Read only Windows partition

I trying to access a Windows partition and I can but only as ‘R/O’. I believe the partition needs to be ‘fsck’ but how do you do that from Linux? I could go back to Windows, but right now it will not boot (another problem).
Some info: fdisk -l shows /dev/sda4 128198758 468860927 340662170 162.5G f W95 Ext’d (LBA)
Partition is mounted at cd /media/easyt50/Data
And the files listed by ls -l shows
drwxrwxrwx 1 easyt50 easyt50 4096 Jun 19 20:40 Music
drwxrwxrwx 1 easyt50 easyt50 4096 Jun 19 21:05 Notes
Then under Notes ls -l shows;
-rwxrwxrwx 1 easyt50 easyt50 144011 May 11 2017 ‘CPU table.txt’
-rwxrwxrwx 1 easyt50 easyt50 152 Dec 23 2017 ‘Den New ONes.txt’
-rwxrwxrwx 1 easyt50 easyt50 2235 Feb 8 2017 Freedom.txt
-rwxrwxrwx 1 easyt50 easyt50 571 Dec 19 2017 Jim.txt
So as far as I can tell, I own the files and directories and I have R/W access to them. But when I open the file ‘CPU table.txt’ it is R/O. That’s why I believe the partition needs to be checked. Searching the Web, I found an answer for Linux, but the procedure no longer works / installs.

what does mtab show for that disk?


here’s a couple links about ntfsfix (i have never used it. just heard of it), but most of what i have read says trying to get linux to troubleshoot ntfs isn’t a great idea. any chance you can clone the disk in case something goes awry?

the first link mentions possibly using the ultimate boot cd which i had used in the past, but don’t recall a chkdsk function. it might be worth a look. the second link mentions hiren’s boot cd which has a lot of interesting window’s utilities, but i haven’t used in years.


Here is the last 5 lines of mtab.

configfs /sys/kernel/config configfs rw,relatime 0 0
/dev/sda7 /home ext4 rw,relatime,data=ordered 0 0
tmpfs /run/user/1000 tmpfs rw,nosuid,nodev,relatime,size=803984k,mode=700,uid=1000,gid=1000 0 0
gvfsd-fuse /run/user/1000/gvfs fuse.gvfsd-fuse rw,nosuid,nodev,relatime,user_id=1000,group_id=1000 0 0
/dev/sdb1 /media/easyt50/Data fuseblk ro,nosuid,nodev,relatime,user_id=0,group_id=0,default_permissions,allow_other,blksize=4096 0 0

When you start your window partition press F8 and chose the options there, I can’t remember the exact things, but this will help as it lists them all - this will only work on that Windows Partition which you must selected to do it. Windows has a habit of becoming corrupted very easily which is another reason I swapped to Linux. If this doesn’t work then it may be the Linux partition that is causing the problem and others can advise on that.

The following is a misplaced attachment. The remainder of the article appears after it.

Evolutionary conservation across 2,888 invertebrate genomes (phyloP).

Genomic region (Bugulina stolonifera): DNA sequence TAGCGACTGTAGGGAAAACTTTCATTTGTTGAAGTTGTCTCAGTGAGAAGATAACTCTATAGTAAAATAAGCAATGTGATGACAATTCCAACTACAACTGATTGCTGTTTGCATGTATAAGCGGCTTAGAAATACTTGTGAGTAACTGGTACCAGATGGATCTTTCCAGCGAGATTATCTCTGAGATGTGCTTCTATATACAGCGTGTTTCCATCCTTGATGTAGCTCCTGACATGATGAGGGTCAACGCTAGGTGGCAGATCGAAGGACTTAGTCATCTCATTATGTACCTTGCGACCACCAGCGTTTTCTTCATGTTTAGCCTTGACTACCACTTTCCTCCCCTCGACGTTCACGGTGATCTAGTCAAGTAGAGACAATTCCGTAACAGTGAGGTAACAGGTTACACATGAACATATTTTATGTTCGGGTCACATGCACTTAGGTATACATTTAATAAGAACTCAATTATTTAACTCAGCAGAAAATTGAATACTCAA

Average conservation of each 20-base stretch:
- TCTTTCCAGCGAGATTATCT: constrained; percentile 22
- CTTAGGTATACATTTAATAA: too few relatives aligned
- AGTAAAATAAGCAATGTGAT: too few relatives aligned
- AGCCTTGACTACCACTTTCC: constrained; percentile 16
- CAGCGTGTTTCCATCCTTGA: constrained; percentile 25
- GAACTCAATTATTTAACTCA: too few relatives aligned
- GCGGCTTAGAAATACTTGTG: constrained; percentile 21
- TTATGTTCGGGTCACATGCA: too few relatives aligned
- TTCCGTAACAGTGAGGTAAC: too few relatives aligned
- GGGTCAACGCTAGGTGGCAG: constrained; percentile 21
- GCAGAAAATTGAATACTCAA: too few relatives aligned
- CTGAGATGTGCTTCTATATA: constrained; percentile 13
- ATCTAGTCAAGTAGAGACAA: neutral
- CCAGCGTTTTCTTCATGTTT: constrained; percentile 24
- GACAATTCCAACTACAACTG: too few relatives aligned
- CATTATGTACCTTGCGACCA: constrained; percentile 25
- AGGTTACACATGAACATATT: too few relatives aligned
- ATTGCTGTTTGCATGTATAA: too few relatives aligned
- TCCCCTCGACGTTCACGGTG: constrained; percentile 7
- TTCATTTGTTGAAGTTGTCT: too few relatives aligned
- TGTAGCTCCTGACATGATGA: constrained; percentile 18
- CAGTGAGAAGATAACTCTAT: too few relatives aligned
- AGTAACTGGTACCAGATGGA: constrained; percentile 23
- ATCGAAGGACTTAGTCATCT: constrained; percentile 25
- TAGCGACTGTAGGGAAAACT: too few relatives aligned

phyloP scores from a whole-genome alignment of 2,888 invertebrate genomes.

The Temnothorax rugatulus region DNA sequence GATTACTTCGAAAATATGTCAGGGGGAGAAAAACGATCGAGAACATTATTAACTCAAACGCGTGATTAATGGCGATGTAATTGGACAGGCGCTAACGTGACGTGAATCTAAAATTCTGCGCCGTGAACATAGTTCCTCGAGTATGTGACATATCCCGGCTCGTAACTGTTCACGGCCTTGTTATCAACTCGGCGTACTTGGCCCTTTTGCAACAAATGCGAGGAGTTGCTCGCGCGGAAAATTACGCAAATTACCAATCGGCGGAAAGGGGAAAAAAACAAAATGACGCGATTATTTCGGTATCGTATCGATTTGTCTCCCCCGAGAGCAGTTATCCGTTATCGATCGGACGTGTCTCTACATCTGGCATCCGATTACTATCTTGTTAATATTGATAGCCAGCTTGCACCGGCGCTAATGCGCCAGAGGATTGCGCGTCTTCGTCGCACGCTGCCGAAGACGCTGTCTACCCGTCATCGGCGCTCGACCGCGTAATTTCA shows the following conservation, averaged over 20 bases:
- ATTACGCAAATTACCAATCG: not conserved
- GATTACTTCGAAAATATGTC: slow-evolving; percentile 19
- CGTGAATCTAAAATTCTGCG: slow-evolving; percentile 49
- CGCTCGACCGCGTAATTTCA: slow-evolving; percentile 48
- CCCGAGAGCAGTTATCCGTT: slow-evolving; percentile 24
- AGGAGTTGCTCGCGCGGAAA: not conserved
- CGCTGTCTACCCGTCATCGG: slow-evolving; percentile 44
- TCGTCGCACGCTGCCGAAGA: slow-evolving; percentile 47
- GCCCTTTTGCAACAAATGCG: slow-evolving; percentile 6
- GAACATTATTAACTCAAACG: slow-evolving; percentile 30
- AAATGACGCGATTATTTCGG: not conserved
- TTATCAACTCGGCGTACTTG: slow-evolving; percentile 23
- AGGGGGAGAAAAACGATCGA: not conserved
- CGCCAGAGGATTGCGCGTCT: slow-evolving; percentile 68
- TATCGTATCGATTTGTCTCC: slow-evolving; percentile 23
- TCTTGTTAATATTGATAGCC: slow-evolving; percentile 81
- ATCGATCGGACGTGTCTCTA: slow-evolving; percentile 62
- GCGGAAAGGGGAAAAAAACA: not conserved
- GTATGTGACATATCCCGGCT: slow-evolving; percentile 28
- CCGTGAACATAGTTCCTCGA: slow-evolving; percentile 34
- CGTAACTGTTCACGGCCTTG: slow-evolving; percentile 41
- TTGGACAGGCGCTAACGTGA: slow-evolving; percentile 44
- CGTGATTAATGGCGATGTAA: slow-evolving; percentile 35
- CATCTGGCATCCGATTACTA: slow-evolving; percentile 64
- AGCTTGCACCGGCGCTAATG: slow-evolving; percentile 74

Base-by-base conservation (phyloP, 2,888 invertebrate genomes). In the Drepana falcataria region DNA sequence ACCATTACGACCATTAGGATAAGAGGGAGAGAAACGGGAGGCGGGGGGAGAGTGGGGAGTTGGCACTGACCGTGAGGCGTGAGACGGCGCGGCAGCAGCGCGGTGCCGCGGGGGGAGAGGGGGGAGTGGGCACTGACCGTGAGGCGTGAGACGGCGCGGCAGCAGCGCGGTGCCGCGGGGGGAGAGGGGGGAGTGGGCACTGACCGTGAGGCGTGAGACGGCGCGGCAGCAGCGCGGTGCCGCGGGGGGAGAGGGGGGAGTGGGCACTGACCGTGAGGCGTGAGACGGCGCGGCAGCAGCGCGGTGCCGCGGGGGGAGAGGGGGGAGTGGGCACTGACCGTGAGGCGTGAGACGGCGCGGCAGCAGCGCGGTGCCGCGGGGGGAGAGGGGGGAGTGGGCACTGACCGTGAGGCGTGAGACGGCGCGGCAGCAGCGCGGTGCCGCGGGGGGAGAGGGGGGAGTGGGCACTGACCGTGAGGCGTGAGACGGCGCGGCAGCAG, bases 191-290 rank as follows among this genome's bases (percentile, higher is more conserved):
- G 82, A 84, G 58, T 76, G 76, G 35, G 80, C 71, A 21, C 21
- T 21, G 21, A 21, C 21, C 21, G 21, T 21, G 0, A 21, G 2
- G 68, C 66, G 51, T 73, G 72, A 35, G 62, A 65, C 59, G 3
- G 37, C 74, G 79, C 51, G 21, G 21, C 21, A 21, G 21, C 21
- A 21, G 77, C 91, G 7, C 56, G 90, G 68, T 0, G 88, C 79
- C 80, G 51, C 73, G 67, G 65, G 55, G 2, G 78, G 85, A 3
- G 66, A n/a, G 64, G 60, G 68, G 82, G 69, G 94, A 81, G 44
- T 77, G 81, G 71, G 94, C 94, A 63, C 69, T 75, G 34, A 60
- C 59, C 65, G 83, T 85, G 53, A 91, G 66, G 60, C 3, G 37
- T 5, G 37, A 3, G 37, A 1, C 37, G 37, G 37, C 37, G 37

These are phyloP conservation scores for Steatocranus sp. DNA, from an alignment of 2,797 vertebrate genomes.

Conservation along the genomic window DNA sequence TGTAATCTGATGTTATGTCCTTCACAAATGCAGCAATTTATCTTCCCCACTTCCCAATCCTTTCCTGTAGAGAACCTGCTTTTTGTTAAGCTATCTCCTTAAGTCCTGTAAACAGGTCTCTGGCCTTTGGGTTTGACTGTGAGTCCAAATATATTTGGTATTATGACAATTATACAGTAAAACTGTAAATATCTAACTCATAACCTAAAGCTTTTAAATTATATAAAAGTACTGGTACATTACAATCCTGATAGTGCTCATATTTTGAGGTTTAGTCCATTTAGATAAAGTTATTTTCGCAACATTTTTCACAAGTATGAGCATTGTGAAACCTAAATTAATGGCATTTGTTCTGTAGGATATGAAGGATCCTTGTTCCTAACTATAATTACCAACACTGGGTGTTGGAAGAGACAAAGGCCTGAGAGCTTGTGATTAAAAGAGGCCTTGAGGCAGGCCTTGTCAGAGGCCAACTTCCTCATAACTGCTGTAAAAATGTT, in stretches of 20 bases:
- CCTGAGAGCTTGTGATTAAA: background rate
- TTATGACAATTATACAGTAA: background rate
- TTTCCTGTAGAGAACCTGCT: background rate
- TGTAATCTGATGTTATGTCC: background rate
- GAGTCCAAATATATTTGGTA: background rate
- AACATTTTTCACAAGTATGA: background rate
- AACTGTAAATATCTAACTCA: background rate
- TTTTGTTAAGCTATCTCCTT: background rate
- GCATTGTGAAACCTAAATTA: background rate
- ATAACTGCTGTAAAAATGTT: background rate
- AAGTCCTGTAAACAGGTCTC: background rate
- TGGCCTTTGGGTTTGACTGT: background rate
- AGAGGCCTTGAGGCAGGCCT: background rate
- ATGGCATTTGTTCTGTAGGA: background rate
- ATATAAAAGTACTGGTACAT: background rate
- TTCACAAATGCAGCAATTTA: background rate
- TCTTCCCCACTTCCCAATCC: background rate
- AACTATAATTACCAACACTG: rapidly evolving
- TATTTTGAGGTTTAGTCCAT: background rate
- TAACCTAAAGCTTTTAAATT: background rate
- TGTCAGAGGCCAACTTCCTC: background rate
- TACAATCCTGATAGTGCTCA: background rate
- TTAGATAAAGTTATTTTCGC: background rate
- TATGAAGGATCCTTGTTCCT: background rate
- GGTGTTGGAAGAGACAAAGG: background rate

that would appear to be your read-only (ro) cause. a couple thoughts on how to get it to be rw. this command that i learned from @Akito:

replacing /dev/sda1 with your drive /dev/sdb1 and then keeping in mind that you need to create the mount point for it to appear in. something like /home/easyt50/mnt/Data (or wherever you choose) seems like it should work.

the other option is that the disks utility allows you to edit the mount options. when i select my external from the list of drives in the left pane, its description appears in the right pane. underneath a rectangular representation of the disk partition there is a small (farthest right) button that looks like gears. the fifth choice down is edit mount options and i am wondering if you could signify rw there.


the disks utility method worked on my external which was previously rw. i added ro to the line that starts with nosuid,nodev so that it now starts with ro,nosuid,nodev (with the comma and no space between that an nosuid). it appears that then adds the new parameters/options to fstab when the system starts up.

edit: i forgot to add that the disks utility method did require a reboot.

the command line mount/remount option isn’t working for me so i may have given it in the wrong situation or with incorrect syntax for this situation


I was finally able to log onto Windows and perform chkdsk on the partition. Of course, this fix the Linux access to the disk to r/w. Not sure how to fix Window problem w/o just doing a restore.
What I am going to do tho, is copy that partition to a spare drive, then format it to ext4, and then restore it. One more step farther form Windows… LOL.
Thanks for the suggestions. I going to bookmark them for future reference.


Well, I got the r/o problem again. I restored my Windows partition and Windows now boot, but I thought that I would give this a try first.
Fdisk - l shows;
Disk /dev/mapper/truecrypt5: 501 GiB, 537944391680 bytes, 1050672640 sectors
Units: sectors of 1 * 512 = 512 bytes
Sector size (logical/physical): 512 bytes / 512 bytes
I/O size (minimum/optimal): 512 bytes / 512 bytes
Disklabel type: dos
It is a bit strange dev b/c it is a TrueCrypt partition. I created a directory tt for a mount point.
sudo mount -o remount,rw /dev/mapper/truecrypt5 /home/easyt50/tt
mount: /home/easyt50/tt: mount point not mounted or bad option.
So it didn’t work. Maybe I did something wrong or maybe does not apply b/c it is a Truecrypt partition.

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I am confused about what you are trying to achieve. If you want to handle a TrueCrypt volume, just get VeraCrypt and all is well.

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I usually get r/w access to my TrueCrypt volumes by a different method, but I will check this out.
BTW, you help me solved / correct the other procedure. I have not hear of VeraCrypt.

@Akito, I d/l VeraCrypt but got an error on both the terminal & GUI option. “There was a problem opening the file …”. I do not have any other info. I believe I will stay with TrueCrypt since it seems to work. I just need to boot Windows and chkdsk the partition. Thanks anyway.

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You need to set it to TrueCrypt mode to be able to open the file.